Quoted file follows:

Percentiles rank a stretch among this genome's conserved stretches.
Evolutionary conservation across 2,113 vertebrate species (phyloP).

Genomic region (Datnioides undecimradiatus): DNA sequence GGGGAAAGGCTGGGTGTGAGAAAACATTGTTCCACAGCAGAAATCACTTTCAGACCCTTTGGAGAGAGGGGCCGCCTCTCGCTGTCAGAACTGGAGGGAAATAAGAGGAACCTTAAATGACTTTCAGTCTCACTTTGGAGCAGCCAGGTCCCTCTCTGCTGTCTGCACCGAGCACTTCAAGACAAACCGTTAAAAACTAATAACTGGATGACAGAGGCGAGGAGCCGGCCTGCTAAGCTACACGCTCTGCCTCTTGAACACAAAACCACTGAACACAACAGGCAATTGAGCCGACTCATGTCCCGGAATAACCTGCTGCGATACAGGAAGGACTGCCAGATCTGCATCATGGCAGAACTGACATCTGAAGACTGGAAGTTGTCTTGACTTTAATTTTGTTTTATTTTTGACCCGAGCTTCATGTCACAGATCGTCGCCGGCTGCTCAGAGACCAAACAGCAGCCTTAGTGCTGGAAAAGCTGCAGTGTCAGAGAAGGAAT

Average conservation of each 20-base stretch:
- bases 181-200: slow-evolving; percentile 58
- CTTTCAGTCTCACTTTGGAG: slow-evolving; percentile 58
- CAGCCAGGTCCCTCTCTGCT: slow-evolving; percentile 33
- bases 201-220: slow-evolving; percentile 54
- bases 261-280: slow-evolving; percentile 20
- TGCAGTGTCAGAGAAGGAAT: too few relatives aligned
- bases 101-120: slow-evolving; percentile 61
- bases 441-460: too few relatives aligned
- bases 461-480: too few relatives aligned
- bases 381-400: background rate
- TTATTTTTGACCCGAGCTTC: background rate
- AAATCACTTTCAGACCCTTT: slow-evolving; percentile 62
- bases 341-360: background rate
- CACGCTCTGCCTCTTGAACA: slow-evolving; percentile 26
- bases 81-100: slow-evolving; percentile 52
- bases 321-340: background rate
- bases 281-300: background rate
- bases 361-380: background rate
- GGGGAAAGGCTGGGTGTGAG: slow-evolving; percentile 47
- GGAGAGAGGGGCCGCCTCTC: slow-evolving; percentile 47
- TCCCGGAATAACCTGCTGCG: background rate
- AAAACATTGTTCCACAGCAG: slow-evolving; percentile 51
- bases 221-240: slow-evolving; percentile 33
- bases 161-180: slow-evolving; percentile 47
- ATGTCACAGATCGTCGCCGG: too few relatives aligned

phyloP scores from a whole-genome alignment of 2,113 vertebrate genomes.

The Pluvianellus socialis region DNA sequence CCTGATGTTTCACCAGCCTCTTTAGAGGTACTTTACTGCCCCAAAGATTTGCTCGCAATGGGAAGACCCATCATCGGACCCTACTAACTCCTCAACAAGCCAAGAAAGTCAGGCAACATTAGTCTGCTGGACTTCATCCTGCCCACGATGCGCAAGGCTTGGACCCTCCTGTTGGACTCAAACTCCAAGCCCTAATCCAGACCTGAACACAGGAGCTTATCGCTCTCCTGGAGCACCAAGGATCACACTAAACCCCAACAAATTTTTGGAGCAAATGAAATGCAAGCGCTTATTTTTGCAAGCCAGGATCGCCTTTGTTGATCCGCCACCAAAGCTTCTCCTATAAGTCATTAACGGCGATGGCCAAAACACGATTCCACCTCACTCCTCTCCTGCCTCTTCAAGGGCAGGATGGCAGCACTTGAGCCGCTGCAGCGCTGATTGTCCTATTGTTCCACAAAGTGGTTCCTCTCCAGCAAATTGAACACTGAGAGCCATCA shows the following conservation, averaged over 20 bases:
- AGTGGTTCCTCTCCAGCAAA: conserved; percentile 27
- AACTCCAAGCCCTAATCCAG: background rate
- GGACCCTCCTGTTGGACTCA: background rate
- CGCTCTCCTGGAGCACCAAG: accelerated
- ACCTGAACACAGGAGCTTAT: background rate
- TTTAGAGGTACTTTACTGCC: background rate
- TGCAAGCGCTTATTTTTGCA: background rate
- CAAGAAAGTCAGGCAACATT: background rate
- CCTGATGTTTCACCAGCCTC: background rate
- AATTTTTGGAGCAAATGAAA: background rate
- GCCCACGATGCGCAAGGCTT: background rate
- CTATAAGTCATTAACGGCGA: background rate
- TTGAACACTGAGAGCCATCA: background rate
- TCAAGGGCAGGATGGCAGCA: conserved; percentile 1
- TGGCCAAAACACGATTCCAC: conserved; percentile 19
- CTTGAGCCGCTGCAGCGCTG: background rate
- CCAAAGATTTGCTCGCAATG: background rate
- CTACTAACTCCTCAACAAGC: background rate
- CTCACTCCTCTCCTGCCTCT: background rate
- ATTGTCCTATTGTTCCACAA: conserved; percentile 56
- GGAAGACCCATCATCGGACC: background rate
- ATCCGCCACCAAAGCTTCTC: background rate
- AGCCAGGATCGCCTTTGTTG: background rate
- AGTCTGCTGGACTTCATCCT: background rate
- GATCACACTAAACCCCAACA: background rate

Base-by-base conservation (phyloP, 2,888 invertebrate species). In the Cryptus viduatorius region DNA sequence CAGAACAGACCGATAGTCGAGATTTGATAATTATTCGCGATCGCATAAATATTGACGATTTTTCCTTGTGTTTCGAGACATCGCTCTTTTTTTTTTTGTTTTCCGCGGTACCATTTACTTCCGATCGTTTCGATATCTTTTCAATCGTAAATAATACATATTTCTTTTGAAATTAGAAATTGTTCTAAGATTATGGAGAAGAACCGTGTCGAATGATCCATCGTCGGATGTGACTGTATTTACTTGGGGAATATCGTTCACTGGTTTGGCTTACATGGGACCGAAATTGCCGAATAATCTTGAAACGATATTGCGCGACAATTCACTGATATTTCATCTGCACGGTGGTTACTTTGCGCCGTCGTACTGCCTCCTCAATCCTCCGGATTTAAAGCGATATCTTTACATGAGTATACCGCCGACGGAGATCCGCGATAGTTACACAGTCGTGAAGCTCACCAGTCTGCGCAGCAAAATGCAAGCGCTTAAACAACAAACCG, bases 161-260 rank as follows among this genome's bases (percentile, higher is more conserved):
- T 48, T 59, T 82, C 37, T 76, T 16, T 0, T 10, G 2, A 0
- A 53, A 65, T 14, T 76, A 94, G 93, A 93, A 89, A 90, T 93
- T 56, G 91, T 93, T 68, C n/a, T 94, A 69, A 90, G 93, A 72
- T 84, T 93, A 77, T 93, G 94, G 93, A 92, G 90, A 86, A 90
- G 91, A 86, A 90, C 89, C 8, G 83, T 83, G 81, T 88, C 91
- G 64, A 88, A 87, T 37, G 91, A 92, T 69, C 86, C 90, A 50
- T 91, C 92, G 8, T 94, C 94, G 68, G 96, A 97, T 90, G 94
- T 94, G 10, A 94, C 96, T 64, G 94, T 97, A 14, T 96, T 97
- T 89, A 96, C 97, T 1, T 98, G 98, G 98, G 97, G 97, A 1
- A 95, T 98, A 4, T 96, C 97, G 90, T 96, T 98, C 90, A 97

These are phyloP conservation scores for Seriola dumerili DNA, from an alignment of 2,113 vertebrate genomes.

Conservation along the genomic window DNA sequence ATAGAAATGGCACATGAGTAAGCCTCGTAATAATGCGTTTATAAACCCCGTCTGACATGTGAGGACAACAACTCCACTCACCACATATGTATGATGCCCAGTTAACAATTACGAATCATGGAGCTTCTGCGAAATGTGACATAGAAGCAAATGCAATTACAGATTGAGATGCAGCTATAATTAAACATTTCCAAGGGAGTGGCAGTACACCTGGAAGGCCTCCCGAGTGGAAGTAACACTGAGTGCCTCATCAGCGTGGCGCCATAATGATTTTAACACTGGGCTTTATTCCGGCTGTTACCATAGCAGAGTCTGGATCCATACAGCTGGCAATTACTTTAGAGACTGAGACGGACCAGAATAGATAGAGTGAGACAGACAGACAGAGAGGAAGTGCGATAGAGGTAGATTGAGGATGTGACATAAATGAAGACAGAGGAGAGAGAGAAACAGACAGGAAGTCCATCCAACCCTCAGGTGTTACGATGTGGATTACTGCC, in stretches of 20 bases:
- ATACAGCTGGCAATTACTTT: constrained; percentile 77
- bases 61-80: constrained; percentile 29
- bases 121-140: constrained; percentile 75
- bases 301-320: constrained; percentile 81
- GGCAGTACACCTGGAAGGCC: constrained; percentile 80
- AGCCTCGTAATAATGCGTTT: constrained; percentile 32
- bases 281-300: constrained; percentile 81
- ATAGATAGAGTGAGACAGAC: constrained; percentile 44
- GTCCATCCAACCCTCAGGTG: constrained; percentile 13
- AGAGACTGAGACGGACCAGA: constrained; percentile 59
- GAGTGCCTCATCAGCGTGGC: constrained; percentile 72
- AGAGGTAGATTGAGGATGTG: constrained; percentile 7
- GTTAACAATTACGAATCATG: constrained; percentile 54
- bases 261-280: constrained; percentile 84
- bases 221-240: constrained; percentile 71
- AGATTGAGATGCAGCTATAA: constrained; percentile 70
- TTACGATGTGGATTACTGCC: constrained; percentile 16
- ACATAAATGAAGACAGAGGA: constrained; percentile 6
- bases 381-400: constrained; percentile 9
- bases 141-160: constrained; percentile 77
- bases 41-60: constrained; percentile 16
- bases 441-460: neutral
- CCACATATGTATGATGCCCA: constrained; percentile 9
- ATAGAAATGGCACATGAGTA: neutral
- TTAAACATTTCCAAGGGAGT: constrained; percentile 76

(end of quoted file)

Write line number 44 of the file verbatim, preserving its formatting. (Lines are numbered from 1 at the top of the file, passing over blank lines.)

- TTGAACACTGAGAGCCATCA: background rate